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Commentary on James Hoffman’s “Ultimate V60 technique” for pour-over coffee

I’ve made more than 400 cups of coffee using the “Ultimate V60 technique”, and here are some notes about using that method to make a café-quality cup of coffee at home.

This is a commentary, not a critique, and it’s mostly notes on what I learned about making pour-over coffee using this technique, with observations on some of the details. Maybe not the post for you if you’re looking for deep insights on coffee, in which case you should check out Mr Hoffman’s Youtube channel instead.

I wanted to learn how to make a fancy coffee shop type cup of coffee at home without having to buy a full-on espresso machine, and following the method in this video was how I did it.

After getting the grind size and water temperature dialled in for the beans, this technique does indeed produce a tasty cup of coffee. Much appreciation to Mr Hoffman.

It did take a few tries (*ahem*, yes, “a few”) to figure it out, and I had to endure some self-inflicted terrible coffee while doing that. But now I’ve got it going pretty good. It’s hard to judge if I am actually getting a fancy-café-quality cup of pour-over coffee out of it, but … I think I do?

Here’s the video, titled “The Ultimate V60 Technique”.

And here are some notes/comments/observations on the main things mentioned in the video.

Coffee to water ratio

I’m doing one cup at a time, with 15g of coffee to 250g of water. (1:16.6777 ratio)

Grind size

The coarseness (or fineness) of the grind is one of the variables involved.

With a coarse grind, the water goes through more quickly. With a finer grind, the water goes through more slowly.

In general, the darker the roast, the coarser the grind used.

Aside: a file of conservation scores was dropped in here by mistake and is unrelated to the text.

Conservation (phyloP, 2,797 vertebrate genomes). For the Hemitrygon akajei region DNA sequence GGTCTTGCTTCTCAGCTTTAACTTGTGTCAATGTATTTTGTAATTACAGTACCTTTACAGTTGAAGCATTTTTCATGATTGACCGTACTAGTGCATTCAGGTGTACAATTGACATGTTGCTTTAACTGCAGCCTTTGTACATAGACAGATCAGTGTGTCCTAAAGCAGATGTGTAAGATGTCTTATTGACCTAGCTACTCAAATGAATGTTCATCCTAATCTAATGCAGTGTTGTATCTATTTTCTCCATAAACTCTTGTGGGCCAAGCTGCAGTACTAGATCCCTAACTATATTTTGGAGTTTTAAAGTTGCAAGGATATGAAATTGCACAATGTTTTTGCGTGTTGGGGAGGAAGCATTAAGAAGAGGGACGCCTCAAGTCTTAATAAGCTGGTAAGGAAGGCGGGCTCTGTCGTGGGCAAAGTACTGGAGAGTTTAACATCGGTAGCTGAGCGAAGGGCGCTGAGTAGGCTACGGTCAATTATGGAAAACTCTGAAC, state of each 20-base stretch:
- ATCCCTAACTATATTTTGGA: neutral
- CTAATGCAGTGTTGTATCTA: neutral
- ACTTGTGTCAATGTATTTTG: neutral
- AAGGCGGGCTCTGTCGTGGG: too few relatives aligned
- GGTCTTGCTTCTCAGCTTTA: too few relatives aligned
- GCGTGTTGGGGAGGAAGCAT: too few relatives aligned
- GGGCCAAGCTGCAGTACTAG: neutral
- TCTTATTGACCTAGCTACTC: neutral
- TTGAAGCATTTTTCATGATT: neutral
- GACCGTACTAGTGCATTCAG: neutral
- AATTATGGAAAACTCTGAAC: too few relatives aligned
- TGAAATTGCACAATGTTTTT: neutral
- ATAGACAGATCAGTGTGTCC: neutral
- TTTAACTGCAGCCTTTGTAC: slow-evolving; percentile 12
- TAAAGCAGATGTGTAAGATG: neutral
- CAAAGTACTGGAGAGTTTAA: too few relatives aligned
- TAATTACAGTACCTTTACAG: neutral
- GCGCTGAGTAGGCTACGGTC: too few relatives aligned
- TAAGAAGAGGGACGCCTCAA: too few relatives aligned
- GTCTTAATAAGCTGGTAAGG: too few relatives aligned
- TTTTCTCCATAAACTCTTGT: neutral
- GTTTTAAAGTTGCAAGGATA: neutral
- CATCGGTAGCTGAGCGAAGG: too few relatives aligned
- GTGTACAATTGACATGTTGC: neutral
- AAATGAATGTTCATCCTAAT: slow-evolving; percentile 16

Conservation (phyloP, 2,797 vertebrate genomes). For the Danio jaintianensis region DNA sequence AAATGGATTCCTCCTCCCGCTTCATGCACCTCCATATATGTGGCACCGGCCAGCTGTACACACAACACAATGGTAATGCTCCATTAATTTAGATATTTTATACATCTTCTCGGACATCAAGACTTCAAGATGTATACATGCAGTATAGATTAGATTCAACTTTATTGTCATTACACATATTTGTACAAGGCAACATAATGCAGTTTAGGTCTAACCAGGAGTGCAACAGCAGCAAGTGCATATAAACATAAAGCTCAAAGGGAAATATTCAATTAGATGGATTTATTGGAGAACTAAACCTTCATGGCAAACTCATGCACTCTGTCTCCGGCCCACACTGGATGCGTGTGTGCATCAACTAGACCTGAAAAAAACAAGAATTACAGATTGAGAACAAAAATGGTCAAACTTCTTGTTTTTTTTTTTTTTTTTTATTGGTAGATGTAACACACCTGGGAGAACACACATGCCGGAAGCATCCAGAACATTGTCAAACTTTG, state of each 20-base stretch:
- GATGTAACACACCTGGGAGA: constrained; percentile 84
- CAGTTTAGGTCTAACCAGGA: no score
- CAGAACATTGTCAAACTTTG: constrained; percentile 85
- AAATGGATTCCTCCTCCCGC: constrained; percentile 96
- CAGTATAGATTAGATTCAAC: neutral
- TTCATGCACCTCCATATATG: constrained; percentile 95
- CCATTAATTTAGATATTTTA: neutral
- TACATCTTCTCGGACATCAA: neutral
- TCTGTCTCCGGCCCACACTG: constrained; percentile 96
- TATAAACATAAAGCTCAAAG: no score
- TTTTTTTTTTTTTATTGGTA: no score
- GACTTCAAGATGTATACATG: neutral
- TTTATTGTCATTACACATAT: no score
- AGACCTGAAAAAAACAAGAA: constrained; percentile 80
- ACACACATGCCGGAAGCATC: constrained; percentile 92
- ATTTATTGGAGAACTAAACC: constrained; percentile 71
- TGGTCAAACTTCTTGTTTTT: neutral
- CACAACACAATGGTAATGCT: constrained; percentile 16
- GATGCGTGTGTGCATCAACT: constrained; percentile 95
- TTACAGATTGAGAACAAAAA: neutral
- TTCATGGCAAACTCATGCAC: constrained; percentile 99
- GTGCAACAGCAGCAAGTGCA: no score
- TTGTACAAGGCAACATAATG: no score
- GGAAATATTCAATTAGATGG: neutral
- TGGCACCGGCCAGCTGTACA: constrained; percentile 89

For dark roasts: somewhere between 7 and 8 on my grinder.

For light roasts: between 6 and 7 on the grinder.

For super light roasts: between 5 and 6.

Water temperature

The temperature of the water is another of the variables involved in the eventual taste of the coffee.

The temperature affects how fast the water goes through the coffee. Hotter water goes through more quickly. Cooler water goes through more slowly.

I’ve settled on 92°C. I don’t have it ‘hot as possible’ as mentioned in the video—haven’t had good tasting coffee that way.

Rinsing the filter paper

I just pour a bit from the kettle after it’s heated to 92°C, and use just enough water to wet the filter. I’ve tried using larger amounts of hot water to warm up the V60 and the cup, but it made no noticeable difference for me. The water should be poured into the center of the filter first, which then pushes the filter down into the V60 and makes the filter fit smoothly.

Bloom

I use twice the amount of water as there is coffee to do the bloom, the same as recommended in the video. With 15g of coffee, that’s 30g of water. I also swirl it all around until the grounds are all soaked. I try to keep to 45s total time for the bloom so that the water in the kettle doesn’t cool down too much in the meantime.